| 8°C Dublin

Demands to close Cahersiveen centre

Silent protest outside Direct Provision Centre Up to 23 cases now feared to be in centre Cahersiveen retailers threatening closure Cllrs for Dept Justice and HSE to answer queries


The local community in Cahersiveen undertook a silent protest outside the centre on Sunday.

The local community in Cahersiveen undertook a silent protest outside the centre on Sunday.

The local community in Cahersiveen undertook a silent protest outside the centre on Sunday.


There have been calls for the Skellig Star Direct Provision Centre to be closed immediately amid concerns that up to 23 cases of Covid-19 are now confirmed at the centre.

The calls come following a silent protest outside the centre on Sunday morning over concerns about the health and safety of those living in the centre and of the wider community. The Covid-19 outbreak has caused huge public-health concerns in the community as up to 23 cases are believed to now be confirmed at the centre, including both residents and staff members. and even a seven-year-old child.

There have also been calls for an inquiry into how 98 asylum seekers were moved from Dublin to Cahersiveen during the pandemic, along with calls for the centre to be closed as it is not possible to self-isolate in the boutique hotel, with residents forced to share common areas.

Cllr Norma Moriarty has been in contact with the HSE and the Department of Justice amid much public upset over the lack of information given to the community.

This is Kerry Newsletter

The top stories from the Kingdom in news and sport, direct to your inbox every week

This field is required

"This is not fit for purpose. Even if the COVID-19 cases were not at the centre, the conditions mean it could easily spread again," Cllr Moriarty said.

Sinn Féin TD Pa Daly also visited the centre last week and said that the hotel was not fit for housing asylum seekers and called for its closure.

Local representatives have also called for an inquiry. Locals in the town marched outside the hotel in a silent protest on Sunday morning, organised to raise awareness of the conditions at the centre and to highlight the concerns of the local community: for themselves, and for the residents forced to live in what they claim are unsuitable conditions in a cramped 56-bedroom hotel.

In a statement to the media, the protest organisers were critical of the Department of Justice and the HSE who both involved in setting up the centre and looking after the residents living there.

"We the community of Cahersiveen feel anxious that no formal communication or reassurance is being provided by the HSE to our community. We sympathise with the residents at the Direct Provision Centre, whom we know are also anxious and fear for their health and safety of not only themselves, but that of their children.

"We the people of Cahersiveen hold the Department of Justice and the HSE accountable for not only threatening the health and well-being of our community, but that of the Asylum Seekers community."

This week, Cahersiveen Chamber and Business alliance have also threatened to close all shops amid concerns that many asylum seekers continue to leave the centre despite the outbreak.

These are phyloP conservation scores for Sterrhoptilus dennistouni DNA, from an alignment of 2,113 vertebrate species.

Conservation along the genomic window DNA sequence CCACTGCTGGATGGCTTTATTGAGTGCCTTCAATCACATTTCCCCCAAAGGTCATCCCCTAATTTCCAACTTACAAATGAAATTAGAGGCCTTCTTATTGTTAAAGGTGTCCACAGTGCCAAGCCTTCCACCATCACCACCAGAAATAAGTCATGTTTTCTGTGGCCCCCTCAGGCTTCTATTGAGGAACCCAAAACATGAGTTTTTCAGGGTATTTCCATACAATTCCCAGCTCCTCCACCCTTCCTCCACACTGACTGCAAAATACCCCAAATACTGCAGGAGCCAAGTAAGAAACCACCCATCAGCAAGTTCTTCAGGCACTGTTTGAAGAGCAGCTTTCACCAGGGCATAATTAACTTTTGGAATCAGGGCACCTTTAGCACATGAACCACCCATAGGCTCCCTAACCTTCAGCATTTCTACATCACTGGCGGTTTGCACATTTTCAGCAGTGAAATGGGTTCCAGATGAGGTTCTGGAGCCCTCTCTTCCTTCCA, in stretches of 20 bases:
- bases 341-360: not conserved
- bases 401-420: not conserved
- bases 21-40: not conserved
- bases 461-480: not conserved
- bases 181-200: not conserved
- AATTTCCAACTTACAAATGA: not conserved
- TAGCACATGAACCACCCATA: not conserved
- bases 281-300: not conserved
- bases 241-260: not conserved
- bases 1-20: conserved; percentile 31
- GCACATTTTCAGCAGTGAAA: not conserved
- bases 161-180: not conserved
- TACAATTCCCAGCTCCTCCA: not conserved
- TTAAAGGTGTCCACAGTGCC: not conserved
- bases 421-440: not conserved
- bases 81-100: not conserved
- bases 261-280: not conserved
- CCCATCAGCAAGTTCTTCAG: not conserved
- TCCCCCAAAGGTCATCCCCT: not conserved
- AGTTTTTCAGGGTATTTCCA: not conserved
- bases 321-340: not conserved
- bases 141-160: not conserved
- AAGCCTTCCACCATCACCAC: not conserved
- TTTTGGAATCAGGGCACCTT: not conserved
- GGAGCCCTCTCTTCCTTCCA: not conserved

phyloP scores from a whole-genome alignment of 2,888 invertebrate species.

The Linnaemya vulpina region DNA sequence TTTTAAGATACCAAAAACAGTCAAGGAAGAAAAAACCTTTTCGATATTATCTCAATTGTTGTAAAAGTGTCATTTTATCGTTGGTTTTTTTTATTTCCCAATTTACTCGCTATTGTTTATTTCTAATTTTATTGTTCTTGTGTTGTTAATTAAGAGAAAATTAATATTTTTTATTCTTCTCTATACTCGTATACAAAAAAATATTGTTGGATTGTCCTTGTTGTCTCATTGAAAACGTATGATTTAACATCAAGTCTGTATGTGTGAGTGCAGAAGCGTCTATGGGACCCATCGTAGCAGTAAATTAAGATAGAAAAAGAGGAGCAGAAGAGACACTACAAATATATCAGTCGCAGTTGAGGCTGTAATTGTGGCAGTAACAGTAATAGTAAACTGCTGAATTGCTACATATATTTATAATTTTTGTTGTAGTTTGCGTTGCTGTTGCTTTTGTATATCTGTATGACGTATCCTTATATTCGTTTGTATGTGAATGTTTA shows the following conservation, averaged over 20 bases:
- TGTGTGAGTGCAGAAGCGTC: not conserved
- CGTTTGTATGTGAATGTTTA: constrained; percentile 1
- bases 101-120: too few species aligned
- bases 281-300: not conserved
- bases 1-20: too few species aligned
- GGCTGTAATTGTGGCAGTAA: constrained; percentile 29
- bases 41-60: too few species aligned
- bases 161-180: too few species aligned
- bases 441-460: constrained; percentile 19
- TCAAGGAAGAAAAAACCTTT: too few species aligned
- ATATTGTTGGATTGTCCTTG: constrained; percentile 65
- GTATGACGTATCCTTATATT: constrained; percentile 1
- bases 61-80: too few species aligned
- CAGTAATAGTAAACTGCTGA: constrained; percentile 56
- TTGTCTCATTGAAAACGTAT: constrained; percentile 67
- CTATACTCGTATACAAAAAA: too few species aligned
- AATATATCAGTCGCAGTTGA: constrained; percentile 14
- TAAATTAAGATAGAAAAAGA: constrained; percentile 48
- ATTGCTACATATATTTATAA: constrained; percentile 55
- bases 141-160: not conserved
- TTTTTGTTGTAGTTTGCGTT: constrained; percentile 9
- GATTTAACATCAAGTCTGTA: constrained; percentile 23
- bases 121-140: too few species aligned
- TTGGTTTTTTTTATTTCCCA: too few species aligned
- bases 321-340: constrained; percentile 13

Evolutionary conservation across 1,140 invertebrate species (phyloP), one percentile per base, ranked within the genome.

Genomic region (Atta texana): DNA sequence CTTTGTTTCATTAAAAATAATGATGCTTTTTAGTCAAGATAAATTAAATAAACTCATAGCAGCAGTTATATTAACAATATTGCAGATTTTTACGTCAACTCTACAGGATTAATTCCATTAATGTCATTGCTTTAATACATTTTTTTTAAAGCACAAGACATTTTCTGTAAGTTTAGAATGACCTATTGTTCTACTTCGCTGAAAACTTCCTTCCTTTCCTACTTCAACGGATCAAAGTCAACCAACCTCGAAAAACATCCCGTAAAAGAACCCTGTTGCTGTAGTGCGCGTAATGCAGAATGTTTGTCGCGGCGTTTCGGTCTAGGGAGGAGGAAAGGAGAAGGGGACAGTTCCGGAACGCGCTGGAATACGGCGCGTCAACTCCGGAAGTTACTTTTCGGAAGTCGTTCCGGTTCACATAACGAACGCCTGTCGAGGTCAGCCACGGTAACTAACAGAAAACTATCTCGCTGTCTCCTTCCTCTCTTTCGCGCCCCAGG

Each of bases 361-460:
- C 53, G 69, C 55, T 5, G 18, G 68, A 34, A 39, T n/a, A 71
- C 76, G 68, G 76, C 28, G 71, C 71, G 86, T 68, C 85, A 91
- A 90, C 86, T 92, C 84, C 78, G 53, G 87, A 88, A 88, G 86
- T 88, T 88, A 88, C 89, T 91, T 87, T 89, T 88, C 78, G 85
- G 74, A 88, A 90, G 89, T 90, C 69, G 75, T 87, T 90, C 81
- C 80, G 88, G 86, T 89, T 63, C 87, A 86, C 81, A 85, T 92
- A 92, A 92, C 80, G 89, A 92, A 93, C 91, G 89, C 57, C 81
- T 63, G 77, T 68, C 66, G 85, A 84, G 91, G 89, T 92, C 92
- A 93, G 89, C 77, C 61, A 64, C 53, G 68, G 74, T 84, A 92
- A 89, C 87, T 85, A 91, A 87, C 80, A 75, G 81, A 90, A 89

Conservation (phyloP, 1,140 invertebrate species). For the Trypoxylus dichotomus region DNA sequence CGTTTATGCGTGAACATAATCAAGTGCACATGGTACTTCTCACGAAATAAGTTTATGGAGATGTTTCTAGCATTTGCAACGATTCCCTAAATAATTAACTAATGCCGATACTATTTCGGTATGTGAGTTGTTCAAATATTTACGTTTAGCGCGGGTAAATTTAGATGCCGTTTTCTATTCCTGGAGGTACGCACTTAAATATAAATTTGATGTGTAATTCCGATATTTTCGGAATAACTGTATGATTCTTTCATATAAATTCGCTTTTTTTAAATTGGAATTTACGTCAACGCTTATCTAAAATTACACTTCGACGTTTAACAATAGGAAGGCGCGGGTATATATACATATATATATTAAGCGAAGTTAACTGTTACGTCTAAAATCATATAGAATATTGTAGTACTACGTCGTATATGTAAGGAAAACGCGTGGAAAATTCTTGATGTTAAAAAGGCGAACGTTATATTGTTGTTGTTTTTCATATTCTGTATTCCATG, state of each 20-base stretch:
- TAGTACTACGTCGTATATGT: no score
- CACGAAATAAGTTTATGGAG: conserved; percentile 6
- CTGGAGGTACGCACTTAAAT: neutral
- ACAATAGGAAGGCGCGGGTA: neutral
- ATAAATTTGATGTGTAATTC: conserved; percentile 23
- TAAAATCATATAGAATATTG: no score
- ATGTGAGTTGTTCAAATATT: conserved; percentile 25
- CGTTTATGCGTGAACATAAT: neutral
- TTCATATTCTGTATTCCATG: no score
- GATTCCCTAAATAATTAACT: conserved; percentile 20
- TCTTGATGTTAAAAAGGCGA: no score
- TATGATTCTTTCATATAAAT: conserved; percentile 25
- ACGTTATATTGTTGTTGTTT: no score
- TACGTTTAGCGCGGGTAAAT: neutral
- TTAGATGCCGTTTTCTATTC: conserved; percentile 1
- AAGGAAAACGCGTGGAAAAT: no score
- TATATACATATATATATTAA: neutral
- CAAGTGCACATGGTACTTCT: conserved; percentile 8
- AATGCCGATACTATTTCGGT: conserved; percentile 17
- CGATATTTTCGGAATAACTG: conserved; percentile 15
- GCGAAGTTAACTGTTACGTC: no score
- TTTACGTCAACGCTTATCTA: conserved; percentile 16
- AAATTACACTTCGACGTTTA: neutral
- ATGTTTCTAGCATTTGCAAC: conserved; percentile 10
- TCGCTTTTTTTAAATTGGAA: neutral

Last week the public health team said that all those who have not come into contact with a confirmed case are subject to the same restrictions as the general public in this regard. This has now changed and The Kerryman understands that residents have been informed they must self-isolate for the required 14 days under public guidelines. Confusion reigns over the communication and management of this information and the restrictions.

The local community feel that all those in the centre should be self-isolating given the close environment in which they live, and given that the number of cases has increased.

Around 98 asylum seekers including men, women and children, were moved to the centre in mid-March, and last week the first four cases of COVID-19 in the centre came to light.

It also emerged that the residents may have come from Dublin hotels where there were COVID-19 concerns, though this has not been clarified.

Further testing took place on Tuesday and Wednesday of last week, and now it is understood that there are up to 23 confirmed cases at the time of print.

These numbers have not been confirmed by any government department.

"Both the Department of Justice and Equality and the HSE are committed to protecting the identity and medical confidentiality of residents, as required by law.

"For this reason, neither the Department nor the HSE will give specific information about individuals or locations. The health authorities will only comment on cases or outbreaks of any illness (Covid-19 or otherwise) if there is a public health reason to do so," they said.

In a statement they said that the established procedure across all centres where a person is suspected of having the virus or is confirmed as having the virus is that, where advised by public health officials, they are moved to a dedicated off- site self-isolation facility.

It is understood that at least 14 people have been now moved from the centre, including 10 last Saturday evening on buses. More it is believed were moved yesterday amid much upset among residents. This leaves approximately 79 in the 56-bedroom hotel.